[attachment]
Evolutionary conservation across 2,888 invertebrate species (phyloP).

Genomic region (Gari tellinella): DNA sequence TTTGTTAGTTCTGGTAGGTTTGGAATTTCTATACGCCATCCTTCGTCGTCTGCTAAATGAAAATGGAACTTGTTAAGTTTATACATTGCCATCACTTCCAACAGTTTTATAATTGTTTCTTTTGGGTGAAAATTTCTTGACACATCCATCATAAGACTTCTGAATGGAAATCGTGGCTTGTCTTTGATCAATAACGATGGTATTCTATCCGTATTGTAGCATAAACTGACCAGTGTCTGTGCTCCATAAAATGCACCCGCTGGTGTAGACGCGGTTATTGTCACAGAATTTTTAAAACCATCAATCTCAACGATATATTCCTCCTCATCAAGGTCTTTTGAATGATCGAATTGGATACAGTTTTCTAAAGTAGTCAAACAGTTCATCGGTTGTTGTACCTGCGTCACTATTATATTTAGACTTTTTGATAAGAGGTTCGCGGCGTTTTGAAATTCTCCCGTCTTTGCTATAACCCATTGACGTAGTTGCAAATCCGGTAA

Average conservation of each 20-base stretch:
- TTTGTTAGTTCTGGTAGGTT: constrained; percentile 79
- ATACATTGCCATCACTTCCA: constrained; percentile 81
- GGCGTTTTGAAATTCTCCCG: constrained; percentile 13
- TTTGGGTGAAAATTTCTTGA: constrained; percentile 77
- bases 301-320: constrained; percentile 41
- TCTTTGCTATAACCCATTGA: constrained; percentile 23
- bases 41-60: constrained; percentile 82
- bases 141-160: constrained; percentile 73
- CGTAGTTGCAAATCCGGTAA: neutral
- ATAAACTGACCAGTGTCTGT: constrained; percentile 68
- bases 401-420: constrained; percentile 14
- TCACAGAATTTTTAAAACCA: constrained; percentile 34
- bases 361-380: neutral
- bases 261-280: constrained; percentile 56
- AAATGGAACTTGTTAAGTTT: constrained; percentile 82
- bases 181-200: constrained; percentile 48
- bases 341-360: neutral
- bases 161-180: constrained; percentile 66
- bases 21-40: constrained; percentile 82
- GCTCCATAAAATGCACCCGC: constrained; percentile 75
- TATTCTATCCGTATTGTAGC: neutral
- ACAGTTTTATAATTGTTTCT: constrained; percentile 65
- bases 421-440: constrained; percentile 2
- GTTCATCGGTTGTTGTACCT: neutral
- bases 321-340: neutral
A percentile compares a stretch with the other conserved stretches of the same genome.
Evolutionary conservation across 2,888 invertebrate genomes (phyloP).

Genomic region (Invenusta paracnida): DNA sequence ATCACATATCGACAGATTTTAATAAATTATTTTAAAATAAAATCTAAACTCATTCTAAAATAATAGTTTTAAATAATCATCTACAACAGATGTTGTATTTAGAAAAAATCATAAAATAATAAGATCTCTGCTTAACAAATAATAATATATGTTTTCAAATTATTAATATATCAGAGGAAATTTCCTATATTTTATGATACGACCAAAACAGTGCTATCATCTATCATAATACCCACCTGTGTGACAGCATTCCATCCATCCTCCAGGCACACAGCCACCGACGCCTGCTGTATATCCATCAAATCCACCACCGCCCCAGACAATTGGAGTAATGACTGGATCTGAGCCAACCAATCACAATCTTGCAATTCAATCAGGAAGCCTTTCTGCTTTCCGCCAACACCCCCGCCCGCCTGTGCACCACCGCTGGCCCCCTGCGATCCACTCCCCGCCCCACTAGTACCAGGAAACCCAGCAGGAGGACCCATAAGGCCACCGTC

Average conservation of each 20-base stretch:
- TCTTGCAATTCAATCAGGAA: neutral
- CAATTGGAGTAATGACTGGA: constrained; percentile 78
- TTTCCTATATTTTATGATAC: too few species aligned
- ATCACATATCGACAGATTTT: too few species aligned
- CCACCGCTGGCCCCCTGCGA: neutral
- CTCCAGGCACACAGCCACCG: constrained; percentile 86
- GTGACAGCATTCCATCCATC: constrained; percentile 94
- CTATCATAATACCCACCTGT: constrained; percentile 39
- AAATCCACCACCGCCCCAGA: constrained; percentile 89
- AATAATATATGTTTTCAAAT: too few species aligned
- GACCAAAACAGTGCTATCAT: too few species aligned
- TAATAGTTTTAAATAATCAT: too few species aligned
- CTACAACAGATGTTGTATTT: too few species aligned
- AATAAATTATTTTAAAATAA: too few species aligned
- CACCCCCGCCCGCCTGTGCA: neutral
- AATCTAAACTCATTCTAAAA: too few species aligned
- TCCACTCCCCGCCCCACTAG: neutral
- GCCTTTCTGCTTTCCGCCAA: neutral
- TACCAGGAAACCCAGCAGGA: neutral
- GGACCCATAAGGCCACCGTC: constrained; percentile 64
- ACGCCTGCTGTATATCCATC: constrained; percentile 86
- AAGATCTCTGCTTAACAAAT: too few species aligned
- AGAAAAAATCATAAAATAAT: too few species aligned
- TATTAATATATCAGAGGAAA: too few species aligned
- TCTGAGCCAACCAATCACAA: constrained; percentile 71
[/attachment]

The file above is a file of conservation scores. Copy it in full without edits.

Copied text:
Evolutionary conservation across 2,888 invertebrate species (phyloP).

Genomic region (Gari tellinella): DNA sequence TTTGTTAGTTCTGGTAGGTTTGGAATTTCTATACGCCATCCTTCGTCGTCTGCTAAATGAAAATGGAACTTGTTAAGTTTATACATTGCCATCACTTCCAACAGTTTTATAATTGTTTCTTTTGGGTGAAAATTTCTTGACACATCCATCATAAGACTTCTGAATGGAAATCGTGGCTTGTCTTTGATCAATAACGATGGTATTCTATCCGTATTGTAGCATAAACTGACCAGTGTCTGTGCTCCATAAAATGCACCCGCTGGTGTAGACGCGGTTATTGTCACAGAATTTTTAAAACCATCAATCTCAACGATATATTCCTCCTCATCAAGGTCTTTTGAATGATCGAATTGGATACAGTTTTCTAAAGTAGTCAAACAGTTCATCGGTTGTTGTACCTGCGTCACTATTATATTTAGACTTTTTGATAAGAGGTTCGCGGCGTTTTGAAATTCTCCCGTCTTTGCTATAACCCATTGACGTAGTTGCAAATCCGGTAA

Average conservation of each 20-base stretch:
- TTTGTTAGTTCTGGTAGGTT: constrained; percentile 79
- ATACATTGCCATCACTTCCA: constrained; percentile 81
- GGCGTTTTGAAATTCTCCCG: constrained; percentile 13
- TTTGGGTGAAAATTTCTTGA: constrained; percentile 77
- bases 301-320: constrained; percentile 41
- TCTTTGCTATAACCCATTGA: constrained; percentile 23
- bases 41-60: constrained; percentile 82
- bases 141-160: constrained; percentile 73
- CGTAGTTGCAAATCCGGTAA: neutral
- ATAAACTGACCAGTGTCTGT: constrained; percentile 68
- bases 401-420: constrained; percentile 14
- TCACAGAATTTTTAAAACCA: constrained; percentile 34
- bases 361-380: neutral
- bases 261-280: constrained; percentile 56
- AAATGGAACTTGTTAAGTTT: constrained; percentile 82
- bases 181-200: constrained; percentile 48
- bases 341-360: neutral
- bases 161-180: constrained; percentile 66
- bases 21-40: constrained; percentile 82
- GCTCCATAAAATGCACCCGC: constrained; percentile 75
- TATTCTATCCGTATTGTAGC: neutral
- ACAGTTTTATAATTGTTTCT: constrained; percentile 65
- bases 421-440: constrained; percentile 2
- GTTCATCGGTTGTTGTACCT: neutral
- bases 321-340: neutral
A percentile compares a stretch with the other conserved stretches of the same genome.
Evolutionary conservation across 2,888 invertebrate genomes (phyloP).

Genomic region (Invenusta paracnida): DNA sequence ATCACATATCGACAGATTTTAATAAATTATTTTAAAATAAAATCTAAACTCATTCTAAAATAATAGTTTTAAATAATCATCTACAACAGATGTTGTATTTAGAAAAAATCATAAAATAATAAGATCTCTGCTTAACAAATAATAATATATGTTTTCAAATTATTAATATATCAGAGGAAATTTCCTATATTTTATGATACGACCAAAACAGTGCTATCATCTATCATAATACCCACCTGTGTGACAGCATTCCATCCATCCTCCAGGCACACAGCCACCGACGCCTGCTGTATATCCATCAAATCCACCACCGCCCCAGACAATTGGAGTAATGACTGGATCTGAGCCAACCAATCACAATCTTGCAATTCAATCAGGAAGCCTTTCTGCTTTCCGCCAACACCCCCGCCCGCCTGTGCACCACCGCTGGCCCCCTGCGATCCACTCCCCGCCCCACTAGTACCAGGAAACCCAGCAGGAGGACCCATAAGGCCACCGTC

Average conservation of each 20-base stretch:
- TCTTGCAATTCAATCAGGAA: neutral
- CAATTGGAGTAATGACTGGA: constrained; percentile 78
- TTTCCTATATTTTATGATAC: too few species aligned
- ATCACATATCGACAGATTTT: too few species aligned
- CCACCGCTGGCCCCCTGCGA: neutral
- CTCCAGGCACACAGCCACCG: constrained; percentile 86
- GTGACAGCATTCCATCCATC: constrained; percentile 94
- CTATCATAATACCCACCTGT: constrained; percentile 39
- AAATCCACCACCGCCCCAGA: constrained; percentile 89
- AATAATATATGTTTTCAAAT: too few species aligned
- GACCAAAACAGTGCTATCAT: too few species aligned
- TAATAGTTTTAAATAATCAT: too few species aligned
- CTACAACAGATGTTGTATTT: too few species aligned
- AATAAATTATTTTAAAATAA: too few species aligned
- CACCCCCGCCCGCCTGTGCA: neutral
- AATCTAAACTCATTCTAAAA: too few species aligned
- TCCACTCCCCGCCCCACTAG: neutral
- GCCTTTCTGCTTTCCGCCAA: neutral
- TACCAGGAAACCCAGCAGGA: neutral
- GGACCCATAAGGCCACCGTC: constrained; percentile 64
- ACGCCTGCTGTATATCCATC: constrained; percentile 86
- AAGATCTCTGCTTAACAAAT: too few species aligned
- AGAAAAAATCATAAAATAAT: too few species aligned
- TATTAATATATCAGAGGAAA: too few species aligned
- TCTGAGCCAACCAATCACAA: constrained; percentile 71